September 2016 has become a date ingrained in the current Crystal Palace manuscript. It had been the club's most recent victory without Wilfried Zaha in the side. That record was finally been broken as captain Luka Milivojevic stepped up to the plate on a slippery Selhurst pitch in the South London rain.
The Serbian watched a curled effort nestle just inside of the left post in the 39th-minute and celebrated with a powerful fist slammed down into the floor.
It was a vital win for Roy Hodgson's side as they head into a difficult festive period. Milivojevic's goal provided his manager with relief. The questions regarding the Eagles' over-reliability on Zaha will no longer include that dreaded statistic.
The story of the match
A first-minute corner for Palace was evidence that the side's problem is not intent or intensity. Rather, it is scoring chances. Even in their previous home win against Burnley, the Eagles were guilty of missing chances aplenty.
Saturday afternoon was no different and since Palace need so many chances in order to score, Hodgson would have been disappointed with the lack of opportunities carved out in the first half.
Both teams' sloppiness was unforgivable in moments. There were periods, far too frequently, where possession would be exchanged three or four times within a minute. That created an affair devoid of action until Palace's debutant goalkeeper, Vicente Guaita, invited Jamie Vardy, making his return from a groin injury, to apply his typically aggressive pressure.
The 31-year-old Spaniard had been offering fast and accurate distribution to the Palace side but as he looked to switch the play in defence, his right-footed touch towards the left flank was heavy. Vardy charged down as Vardy does and Guaita was fortunate the referee judged Vardy's challenge to be an illegal one.
Guaita's contest with Vardy wouldn't end there. The English striker glanced a header towards to the bottom left corner but Guaita matched the effort.
With the absence of Zaha, Townsend proved to be the aim for most of Palace's passes out of midfield and defence. But his figure doesn't allow him to be targetman and his ball control isn't quite good enough to allow him to receive to feet and dictate play.
Yet when he drifted wide, and was thus allowed more space, he combined well with Aaron Wan-Bissaka. Instead of launching a cross for Jordan Ayew to latch on to, though, Townsend offloaded the ball to Milivojevic on the edge of the area.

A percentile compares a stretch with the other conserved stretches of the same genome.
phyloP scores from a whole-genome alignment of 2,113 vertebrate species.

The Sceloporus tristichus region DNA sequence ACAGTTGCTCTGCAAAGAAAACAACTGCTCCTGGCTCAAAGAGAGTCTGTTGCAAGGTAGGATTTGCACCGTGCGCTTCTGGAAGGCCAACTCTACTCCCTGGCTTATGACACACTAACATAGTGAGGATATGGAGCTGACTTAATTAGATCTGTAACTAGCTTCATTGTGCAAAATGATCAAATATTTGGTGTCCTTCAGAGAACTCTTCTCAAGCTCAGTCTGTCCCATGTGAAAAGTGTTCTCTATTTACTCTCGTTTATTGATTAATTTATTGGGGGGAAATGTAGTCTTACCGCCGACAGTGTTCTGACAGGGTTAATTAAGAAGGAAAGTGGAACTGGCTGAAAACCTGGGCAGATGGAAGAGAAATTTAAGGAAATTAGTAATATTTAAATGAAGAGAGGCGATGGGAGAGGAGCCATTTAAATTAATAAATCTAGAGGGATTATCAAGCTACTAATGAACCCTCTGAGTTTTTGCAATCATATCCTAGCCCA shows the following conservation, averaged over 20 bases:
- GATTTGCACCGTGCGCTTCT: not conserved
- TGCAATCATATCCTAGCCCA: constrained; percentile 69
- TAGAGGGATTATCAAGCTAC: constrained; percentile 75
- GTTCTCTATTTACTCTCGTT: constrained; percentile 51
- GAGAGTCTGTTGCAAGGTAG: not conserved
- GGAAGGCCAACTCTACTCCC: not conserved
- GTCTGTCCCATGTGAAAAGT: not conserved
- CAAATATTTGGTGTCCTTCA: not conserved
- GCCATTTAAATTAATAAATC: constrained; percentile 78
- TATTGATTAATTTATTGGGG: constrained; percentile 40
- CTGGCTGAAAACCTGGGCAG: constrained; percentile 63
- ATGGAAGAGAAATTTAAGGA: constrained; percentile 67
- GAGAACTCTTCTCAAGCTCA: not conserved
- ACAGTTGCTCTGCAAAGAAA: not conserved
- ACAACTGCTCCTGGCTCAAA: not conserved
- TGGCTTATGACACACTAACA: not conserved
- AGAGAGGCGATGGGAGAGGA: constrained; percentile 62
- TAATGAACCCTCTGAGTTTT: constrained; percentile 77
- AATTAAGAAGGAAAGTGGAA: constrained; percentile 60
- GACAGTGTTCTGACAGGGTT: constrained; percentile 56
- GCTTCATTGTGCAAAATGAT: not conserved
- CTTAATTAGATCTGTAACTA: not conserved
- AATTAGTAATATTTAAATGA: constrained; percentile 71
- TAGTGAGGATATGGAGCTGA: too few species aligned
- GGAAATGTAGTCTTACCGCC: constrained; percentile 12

The Palace captain was urged to shoot by the crowd and duly responded, taking two touches to set it out in front of him before curling it wonderfully into the left sidenetting.
It was a moment of individual brilliance, something that Palace fans are rarely treated to when Zaha isn't present. His celebration showed the desperation in this Palace team to amend for their recent away defeats.
Yet Hodgson's side showed they are still not clinical enough. Ayew should have doubled their lead after half-time after a cut back from Townsend. Slow decision-making saw his effort blocked.
Milivojevic's pre-match notes in the programme spoke of the need to 'learn a lesson' from surrendering a lead at West Ham last week. Palace never looked completely confident with their lead, though. Leicester's half-time substitute Ghezzal, who replaced an ineffective James Maddison, tried to steer a hip-height ball towards the far left corner. He failed to do so.
Both teams carved out opportunities of sorts, and Palace continually found space over the top of a slow Leicester defence made up of Fuchs, Maguire, Morgan and Pereira.
Puel's Foxes, meanwhile, were guilty of leaving Vardy isolated. Kelechi Iheanacho replaced Gray to try and fix that and his speed on the counter-attack proved useful.
If Vardy had put the nerves into Guaita on his debut, the Spanish 'keeper proved himself with a match-winning save later. Iheanacho moved on a powerful ball from Albrighton and with one slight touch he put Vardy through in the area.
The Leicester striker tried a delicate outside-of-the-boot finish but Guaita was up to the challenge, pushing it onto the post and reclaiming the rebound.
The nerves at Selhurst Park following that chance were universal. The noise grew, though often in frustration as late moves broke down. The roar at full-time was significant, though. This was a huge win at Selhurst for Hodgson.
Takeaways from the match
A win without Zaha
A hugely unwanted record for Zaha, Hodgson and Palace. They hadn't won without the forward since September 2016. Now they have.
Milivojevic's lesson learned
The Crystal Palace captained had urged his teammates to learn how to hold onto a lead prior to the match. It was his goal that gave them the advantage and the Eagles held on for more than 55 minutes. Mission accomplished.
Hodgson's men stem the tide
The importance of this victory for Palace cannot be overstated. Their upcoming fixtures are incredibly tough and they needed three points to give them a safety net of sorts. This was only their second win in their last 12 games.
Palace still lack some bite
While they held Leicester out well in the second half, their lead could have been much more comfortable. Leicester allowed them space and chances and if they had a better outlet and a better goalscorer, it could have been a completely different second 45 minutes. Their goal was individual brilliance from long-range, rather than a good finish from a clear chance, which is what has been missing this season.
Leicester can't create enough
Maddison was hooked at half-time and Vardy only had one chance in his return from injury. Claude Puel saw his side created two or three chances in the 90 minutes. And even then, it's not as if they were completely solid in defence, particularly when Palace looked to send balls over the top.